The state attorney general’s office, under the leadership of Democrat Kamala Harris, now a U.S. senator, started investigating Sutter seven years ago with a 2011 subpoena, court documents show. Sutter said the investigation appeared to go dormant in March 2015, just as Harris began ramping up her Senate campaign.
Becerra, a Democrat and former member of Congress, was appointed to replace Harris last year, took over the investigation and sued Sutter on March 29. His aggressive action comes as he prepares for a June 5 primary against three opponents.
Sutter faces a separate class-action suit in San Francisco state court, spearheaded by a health plan covering unionized grocery workers and representing more than 2,000 employer-funded health plans. The plaintiffs are seeking to recoup $700 million for alleged overcharges plus damages of $1.4 billion if Sutter is found liable for antitrust violations. Sutter also has been sued in federal court by five consumers who blame the health system for inflating their insurance premiums and copays. The plaintiffs are seeking class-action status.
San Francisco County Superior Court Judge Curtis E.A. Karnow granted Becerra’s request to consolidate his case with the grocery workers’ suit, which is slated for trial in June 2019.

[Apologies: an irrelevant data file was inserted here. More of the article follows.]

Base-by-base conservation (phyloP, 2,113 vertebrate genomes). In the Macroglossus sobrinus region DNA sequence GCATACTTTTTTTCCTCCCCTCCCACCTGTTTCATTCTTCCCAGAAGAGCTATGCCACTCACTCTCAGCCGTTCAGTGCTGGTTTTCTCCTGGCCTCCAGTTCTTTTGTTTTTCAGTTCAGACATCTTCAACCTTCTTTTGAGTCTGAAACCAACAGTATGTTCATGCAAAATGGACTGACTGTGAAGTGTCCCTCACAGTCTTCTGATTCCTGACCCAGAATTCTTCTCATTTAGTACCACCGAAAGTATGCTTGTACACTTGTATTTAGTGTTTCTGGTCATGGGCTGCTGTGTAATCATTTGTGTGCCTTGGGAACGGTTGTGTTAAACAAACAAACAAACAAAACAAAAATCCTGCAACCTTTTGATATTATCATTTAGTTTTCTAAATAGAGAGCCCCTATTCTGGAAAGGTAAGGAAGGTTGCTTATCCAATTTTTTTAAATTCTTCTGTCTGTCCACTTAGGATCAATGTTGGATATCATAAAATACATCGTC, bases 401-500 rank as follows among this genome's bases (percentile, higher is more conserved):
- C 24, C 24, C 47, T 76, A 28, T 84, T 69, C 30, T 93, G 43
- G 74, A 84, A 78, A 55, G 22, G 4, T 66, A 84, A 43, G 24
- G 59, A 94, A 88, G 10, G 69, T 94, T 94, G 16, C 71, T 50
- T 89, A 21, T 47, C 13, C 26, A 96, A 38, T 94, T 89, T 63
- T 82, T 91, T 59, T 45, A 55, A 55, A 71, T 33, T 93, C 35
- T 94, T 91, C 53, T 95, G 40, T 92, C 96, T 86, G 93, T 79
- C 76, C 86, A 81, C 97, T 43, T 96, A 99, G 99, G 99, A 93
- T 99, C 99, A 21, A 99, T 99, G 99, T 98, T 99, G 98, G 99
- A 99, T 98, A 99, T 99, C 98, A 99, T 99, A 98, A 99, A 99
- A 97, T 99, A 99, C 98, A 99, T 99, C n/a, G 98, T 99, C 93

The judge sanctioned Sutter in November after finding that Sutter was “grossly reckless” in intentionally destroying 192 boxes of evidence that were relevant to antitrust issues. As a result, Karnow said, he will consider issuing jury instructions that are adverse to Sutter.
In a note to employees, Sutter chief executive Sarah Krevans said she deeply regretted the situation but “mistakes do happen.”
In an April 27 court filing, Sutter’s lawyers criticized the state for piggybacking onto the grocery workers’ case. “The government sat on its hands for seven years, exposing the public to the alleged anticompetitive conduct. … Rather than driving the agenda, the Attorney General seeks to ride coattails.”
Outside court, California legislators are taking aim at “all or nothing” contracting terms used by Sutter and other hospital chains. The proposed law stalled last year amid opposition from the hospital industry. But consumer and labor groups are seeking to revive it this year.
In the meantime, Frizzell said he will probably wind up at one of Sutter’s hospitals again despite his disgust over his ER bill. “Most of the hospitals here are Sutter,” he said. “It’s difficult to avoid them.”
KHN senior correspondent Anna Gorman contributed to this report.
This story was produced by Kaiser Health News, which publishes California Healthline, a service of the California Health Care Foundation.
This article was reprinted from khn.org with permission from the Henry J. Kaiser Family Foundation. Kaiser Health News, an editorially independent news service, is a program of the Kaiser Family Foundation, a nonpartisan health care policy research organization unaffiliated with Kaiser Permanente.